Ömer Akin Named School of Architecture Professor Emeritus

"Through Ömer I learned the importance of teaching how we design, not just what we design."

- Steve Lee, SoA Head

Professor Ömer Akin has become Professor Emeritus with the Carnegie Mellon School of Architecture.

Ömer served as a faculty member at Carnegie Mellon University since 1977. He earned his Ph.D. in 1979 from the School of Architecture (SoA) graduate program under the advisory of Charles Eastman, Bill Chase and Herbert Simon, and focused his research in building commissioning, architectural programming and generative design. During his time with SoA, he taught design studios and graduate courses, advised graduate students and lectured both nationally and internationally.

At SoA, Ömer developed the Architecture–Engineering–Construction Management (AECM) Master’s and Ph.D degree programs, as well as the Doctor of Professional Practice (DPP) degree program. Ömer co-authored with William Mitchell and taught in the first professional Master of Architecture degree program of the School from 1980 to 1985. He also served in many administrative positions including as head of the School of Architecture.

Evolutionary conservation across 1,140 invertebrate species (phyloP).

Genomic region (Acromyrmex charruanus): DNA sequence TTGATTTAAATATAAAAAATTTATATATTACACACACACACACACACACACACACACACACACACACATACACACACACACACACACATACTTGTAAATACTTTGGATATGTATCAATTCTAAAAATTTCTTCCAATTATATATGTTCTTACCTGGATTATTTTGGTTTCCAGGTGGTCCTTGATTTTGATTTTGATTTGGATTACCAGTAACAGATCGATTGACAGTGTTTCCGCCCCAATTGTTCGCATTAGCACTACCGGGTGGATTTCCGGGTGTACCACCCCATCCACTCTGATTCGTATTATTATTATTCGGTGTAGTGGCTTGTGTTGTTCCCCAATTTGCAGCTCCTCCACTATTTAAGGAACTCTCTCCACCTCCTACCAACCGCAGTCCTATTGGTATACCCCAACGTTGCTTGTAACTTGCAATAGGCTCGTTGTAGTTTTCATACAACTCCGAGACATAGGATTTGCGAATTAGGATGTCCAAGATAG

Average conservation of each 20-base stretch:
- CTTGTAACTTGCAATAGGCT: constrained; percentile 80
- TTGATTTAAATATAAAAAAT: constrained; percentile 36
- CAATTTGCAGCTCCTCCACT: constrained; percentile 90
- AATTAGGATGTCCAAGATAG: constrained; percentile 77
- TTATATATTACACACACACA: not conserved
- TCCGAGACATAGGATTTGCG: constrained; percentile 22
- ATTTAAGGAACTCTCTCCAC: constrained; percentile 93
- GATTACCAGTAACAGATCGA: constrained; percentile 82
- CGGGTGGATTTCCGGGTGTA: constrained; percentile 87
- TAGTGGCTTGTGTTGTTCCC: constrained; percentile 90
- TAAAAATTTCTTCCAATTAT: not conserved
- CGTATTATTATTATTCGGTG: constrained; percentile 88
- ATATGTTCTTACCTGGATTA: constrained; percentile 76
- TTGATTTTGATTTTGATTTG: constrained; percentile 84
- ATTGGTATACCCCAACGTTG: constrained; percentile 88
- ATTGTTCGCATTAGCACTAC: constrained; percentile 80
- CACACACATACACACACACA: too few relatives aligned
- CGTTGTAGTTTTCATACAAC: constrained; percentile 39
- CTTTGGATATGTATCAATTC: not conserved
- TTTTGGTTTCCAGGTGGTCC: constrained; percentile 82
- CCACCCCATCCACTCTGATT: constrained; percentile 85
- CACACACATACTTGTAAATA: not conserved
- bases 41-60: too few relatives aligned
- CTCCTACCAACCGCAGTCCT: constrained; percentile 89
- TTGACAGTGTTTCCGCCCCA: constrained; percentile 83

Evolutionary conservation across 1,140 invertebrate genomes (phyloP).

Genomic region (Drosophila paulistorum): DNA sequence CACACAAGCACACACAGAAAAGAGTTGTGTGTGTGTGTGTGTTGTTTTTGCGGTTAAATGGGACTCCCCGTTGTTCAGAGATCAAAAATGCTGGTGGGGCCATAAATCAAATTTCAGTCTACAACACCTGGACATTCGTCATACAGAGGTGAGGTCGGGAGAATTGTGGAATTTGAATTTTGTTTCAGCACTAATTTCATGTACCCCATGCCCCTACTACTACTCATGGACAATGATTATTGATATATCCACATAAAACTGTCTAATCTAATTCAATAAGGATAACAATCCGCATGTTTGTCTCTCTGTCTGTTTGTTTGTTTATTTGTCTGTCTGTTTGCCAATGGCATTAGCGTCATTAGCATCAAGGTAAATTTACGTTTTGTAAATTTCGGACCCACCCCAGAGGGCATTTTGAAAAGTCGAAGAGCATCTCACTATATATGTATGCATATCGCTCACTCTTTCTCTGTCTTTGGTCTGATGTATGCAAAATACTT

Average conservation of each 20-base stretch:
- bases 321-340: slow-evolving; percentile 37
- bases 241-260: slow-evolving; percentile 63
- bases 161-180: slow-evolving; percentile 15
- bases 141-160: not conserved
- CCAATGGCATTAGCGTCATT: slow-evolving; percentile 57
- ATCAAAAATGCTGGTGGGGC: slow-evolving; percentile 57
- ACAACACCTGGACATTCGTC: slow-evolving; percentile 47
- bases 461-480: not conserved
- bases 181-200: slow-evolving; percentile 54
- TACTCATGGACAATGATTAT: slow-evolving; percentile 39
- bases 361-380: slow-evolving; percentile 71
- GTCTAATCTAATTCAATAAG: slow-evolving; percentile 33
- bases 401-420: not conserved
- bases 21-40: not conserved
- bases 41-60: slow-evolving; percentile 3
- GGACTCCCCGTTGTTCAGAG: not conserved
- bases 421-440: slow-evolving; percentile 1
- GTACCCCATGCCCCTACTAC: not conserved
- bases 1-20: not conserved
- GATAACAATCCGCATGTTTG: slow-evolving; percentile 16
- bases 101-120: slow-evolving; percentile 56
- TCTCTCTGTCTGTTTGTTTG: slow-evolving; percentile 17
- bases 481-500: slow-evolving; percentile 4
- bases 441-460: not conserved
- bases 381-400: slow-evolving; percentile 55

Ömer conducted extensive research in design cognition, and is best known in this area for his book Psychology of Architectural Design (Pion Ltd., 1986). More recently, he also published Generative CAD Systems (CMU, 2004) and Embedded Commissioning of Building Systems (Artech House, Inc., 2012).

He authored numerous publications on topics including creativity, early stages of design, architectural programming, computer aided design and human computer interaction. Ömer served as the chair of three international conferences and guest editor of several international journals. He also designed and was the Architect of Record for the Turkish Nationality Room installed at the University of Pittsburgh’s Cathedral of Learning.

SoA Head Steve Lee reflects with admiration on Ömer’s legacy at the school. “The first assignment of my academic career was teaching 1st year studio with Ömer Akin; we taught placemaking on the basis of Italo Calvino's Invisible Cities,” Steve recalls. “This interaction had a lasting and profound impact on my attitude towards the studio and classroom. Over the years we went on to become good friends and through him I learned the importance of teaching how we design, not just what we design. Upon becoming head of the school in 2008, I relied upon Ömer for leadership in the AECM program and for the creation of the DPP program. Ömer's retirement is a time for us all to reflect on the positive and lasting impact he has had on the SoA community – by my count there are over 1,500 undergraduate and graduate students that have had him as teacher, mentor and/or agent provocateur.”

Sincerest thanks to Ömer for his many decades of service and dedication to the School of Architecture.